German Cabinet Publishes New Draft Legislation on Citizenship Reform to Attract Skilled Migrants
BERLIN(REUTERS) The German interior ministry has unveiled a draft legislation aimed at streamlining the process for individuals to apply for citizenship, as Germany seeks to enhance migration and open up job opportunities in Europe’s largest economy. The proposed legislation introduces provisions such as a multiple citizenship option and shortened residency requirements, thereby reducing the naturalization period from eight years to either five or three years.
According to recent data, by the end of 2021, Germany was home to approximately 72.4 million individuals holding German citizenship and around 10.7 million individuals with foreign citizenship. Among these, approximately 5.7 million foreign citizens had resided in Germany for at least a decade.
The draft legislation specifically seeks to address the situation of the “Gastarbeiter” generation, predominantly composed of Turkish migrants who arrived in Germany during the 1950s and 60s as laborers. It includes measures to ease the German language proficiency requirements for this generation, recognizing their significant contributions and long-standing presence in the country.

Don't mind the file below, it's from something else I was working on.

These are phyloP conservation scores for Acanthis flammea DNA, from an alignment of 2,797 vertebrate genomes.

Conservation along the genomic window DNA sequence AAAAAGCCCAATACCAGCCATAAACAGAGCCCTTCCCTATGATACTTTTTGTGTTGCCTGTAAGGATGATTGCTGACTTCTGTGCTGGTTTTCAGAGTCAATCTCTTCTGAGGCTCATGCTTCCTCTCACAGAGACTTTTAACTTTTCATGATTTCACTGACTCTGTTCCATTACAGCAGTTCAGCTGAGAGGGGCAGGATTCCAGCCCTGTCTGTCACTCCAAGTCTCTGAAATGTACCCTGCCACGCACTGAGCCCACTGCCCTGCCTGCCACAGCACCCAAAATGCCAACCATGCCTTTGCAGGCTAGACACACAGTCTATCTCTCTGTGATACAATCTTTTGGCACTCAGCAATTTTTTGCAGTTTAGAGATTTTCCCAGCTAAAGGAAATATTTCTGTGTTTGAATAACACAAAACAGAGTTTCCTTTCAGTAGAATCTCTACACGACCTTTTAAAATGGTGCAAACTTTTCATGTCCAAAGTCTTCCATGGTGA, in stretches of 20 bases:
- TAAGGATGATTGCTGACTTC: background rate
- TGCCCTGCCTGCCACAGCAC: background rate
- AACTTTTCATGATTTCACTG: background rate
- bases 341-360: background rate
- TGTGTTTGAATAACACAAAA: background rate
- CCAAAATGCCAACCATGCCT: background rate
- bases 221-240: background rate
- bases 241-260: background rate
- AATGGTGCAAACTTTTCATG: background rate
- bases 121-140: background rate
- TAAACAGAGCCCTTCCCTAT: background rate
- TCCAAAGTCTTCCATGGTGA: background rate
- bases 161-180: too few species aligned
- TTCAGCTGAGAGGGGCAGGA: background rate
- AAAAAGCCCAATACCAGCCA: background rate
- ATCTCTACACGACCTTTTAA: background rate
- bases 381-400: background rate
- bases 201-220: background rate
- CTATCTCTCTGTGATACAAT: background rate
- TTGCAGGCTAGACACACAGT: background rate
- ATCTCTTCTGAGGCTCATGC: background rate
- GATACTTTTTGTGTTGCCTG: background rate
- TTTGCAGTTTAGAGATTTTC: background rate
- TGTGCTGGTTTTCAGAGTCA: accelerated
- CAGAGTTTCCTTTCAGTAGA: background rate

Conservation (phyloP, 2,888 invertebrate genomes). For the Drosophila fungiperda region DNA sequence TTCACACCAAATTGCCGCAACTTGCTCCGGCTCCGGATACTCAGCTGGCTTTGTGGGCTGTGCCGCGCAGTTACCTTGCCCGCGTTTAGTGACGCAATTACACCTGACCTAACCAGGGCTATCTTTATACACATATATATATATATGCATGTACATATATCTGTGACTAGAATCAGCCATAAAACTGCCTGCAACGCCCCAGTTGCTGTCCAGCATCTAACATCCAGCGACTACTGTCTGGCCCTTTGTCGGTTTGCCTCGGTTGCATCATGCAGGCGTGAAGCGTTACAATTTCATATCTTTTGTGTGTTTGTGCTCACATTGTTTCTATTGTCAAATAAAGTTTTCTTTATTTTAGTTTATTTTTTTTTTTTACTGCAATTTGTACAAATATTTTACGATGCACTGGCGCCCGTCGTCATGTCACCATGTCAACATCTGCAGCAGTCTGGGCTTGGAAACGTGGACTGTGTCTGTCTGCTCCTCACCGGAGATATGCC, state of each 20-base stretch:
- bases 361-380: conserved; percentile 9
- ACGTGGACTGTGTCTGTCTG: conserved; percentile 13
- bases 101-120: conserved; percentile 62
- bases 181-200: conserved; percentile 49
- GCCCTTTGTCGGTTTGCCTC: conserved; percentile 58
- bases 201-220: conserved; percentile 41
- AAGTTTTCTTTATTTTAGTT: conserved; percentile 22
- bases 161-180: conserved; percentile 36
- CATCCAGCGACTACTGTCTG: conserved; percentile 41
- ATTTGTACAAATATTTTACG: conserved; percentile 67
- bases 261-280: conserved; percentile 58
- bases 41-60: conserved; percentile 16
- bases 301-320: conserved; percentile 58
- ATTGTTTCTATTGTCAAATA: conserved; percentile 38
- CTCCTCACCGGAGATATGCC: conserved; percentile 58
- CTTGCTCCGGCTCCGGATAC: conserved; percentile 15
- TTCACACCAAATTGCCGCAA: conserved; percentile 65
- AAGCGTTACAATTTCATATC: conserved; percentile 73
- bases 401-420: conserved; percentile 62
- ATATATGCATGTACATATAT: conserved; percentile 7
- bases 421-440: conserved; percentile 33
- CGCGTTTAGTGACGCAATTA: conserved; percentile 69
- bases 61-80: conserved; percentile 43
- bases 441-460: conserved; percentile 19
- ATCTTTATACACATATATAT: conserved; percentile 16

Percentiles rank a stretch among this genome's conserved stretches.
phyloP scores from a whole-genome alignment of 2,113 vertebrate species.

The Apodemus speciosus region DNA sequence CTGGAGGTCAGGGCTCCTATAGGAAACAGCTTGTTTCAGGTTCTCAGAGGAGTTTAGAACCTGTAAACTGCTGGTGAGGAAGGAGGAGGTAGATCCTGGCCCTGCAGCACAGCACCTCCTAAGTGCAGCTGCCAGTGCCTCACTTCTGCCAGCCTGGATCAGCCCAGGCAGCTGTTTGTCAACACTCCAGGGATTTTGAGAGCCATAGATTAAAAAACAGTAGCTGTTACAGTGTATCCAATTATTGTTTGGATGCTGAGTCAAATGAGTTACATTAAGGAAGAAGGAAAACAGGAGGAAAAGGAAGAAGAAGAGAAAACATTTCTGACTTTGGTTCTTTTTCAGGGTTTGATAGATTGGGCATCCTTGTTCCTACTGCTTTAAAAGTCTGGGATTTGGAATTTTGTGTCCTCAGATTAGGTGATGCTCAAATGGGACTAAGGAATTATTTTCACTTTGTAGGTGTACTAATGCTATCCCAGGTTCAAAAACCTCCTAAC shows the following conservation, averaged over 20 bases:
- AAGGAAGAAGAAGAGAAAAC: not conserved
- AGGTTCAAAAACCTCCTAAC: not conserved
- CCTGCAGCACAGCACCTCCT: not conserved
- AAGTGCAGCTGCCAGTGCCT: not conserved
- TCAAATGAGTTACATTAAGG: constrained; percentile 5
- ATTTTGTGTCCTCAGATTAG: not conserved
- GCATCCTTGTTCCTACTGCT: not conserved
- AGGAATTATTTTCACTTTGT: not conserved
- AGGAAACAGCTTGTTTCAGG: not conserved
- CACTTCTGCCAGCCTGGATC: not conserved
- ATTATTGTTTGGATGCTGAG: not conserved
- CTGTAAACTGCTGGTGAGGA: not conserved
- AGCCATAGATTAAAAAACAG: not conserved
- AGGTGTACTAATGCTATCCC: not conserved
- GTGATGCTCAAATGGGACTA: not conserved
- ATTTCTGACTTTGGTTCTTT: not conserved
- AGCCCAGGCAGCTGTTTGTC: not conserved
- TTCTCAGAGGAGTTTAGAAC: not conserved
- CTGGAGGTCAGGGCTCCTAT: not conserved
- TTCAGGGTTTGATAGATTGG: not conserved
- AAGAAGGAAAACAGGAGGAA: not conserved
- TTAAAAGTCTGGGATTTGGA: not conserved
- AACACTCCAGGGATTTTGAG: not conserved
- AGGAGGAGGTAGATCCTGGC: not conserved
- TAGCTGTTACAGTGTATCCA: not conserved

Interior Minister Nancy Faeser emphasized the importance of allowing individuals who have integrated into German society to participate in shaping the country’s democratic processes. Minister Faeser cited examples from countries like Canada, highlighting the crucial role of such perspectives in attracting skilled workers to meet Germany’s labor demands.
“We want people who have become part of our society to be able to help shape our country democratically,” Interior Minister Nancy Faeser said in a statement, adding that examples from countries like Canada show this perspective was crucial to attract the skilled workers Germany needs. The German government last year agreed plans to reform its immigration law, as Berlin seeks to open the job market to much-needed workers from outside the European Union to fill hundred of thousands of vacancies in sectors from gastronomy and childcare to IT and renewable energies.
The German government’s move to reform its immigration law comes as a response to the pressing need for workers from outside the European Union to fill hundreds of thousands of vacancies across various sectors, including gastronomy, childcare, IT, and renewable energies.
However, the draft legislation has encountered opposition both within the ruling coalition and from the conservative opposition party. Critics argue that the proposed legislation might encourage illegal migration while undermining incentives for migrants to fully integrate into German society.
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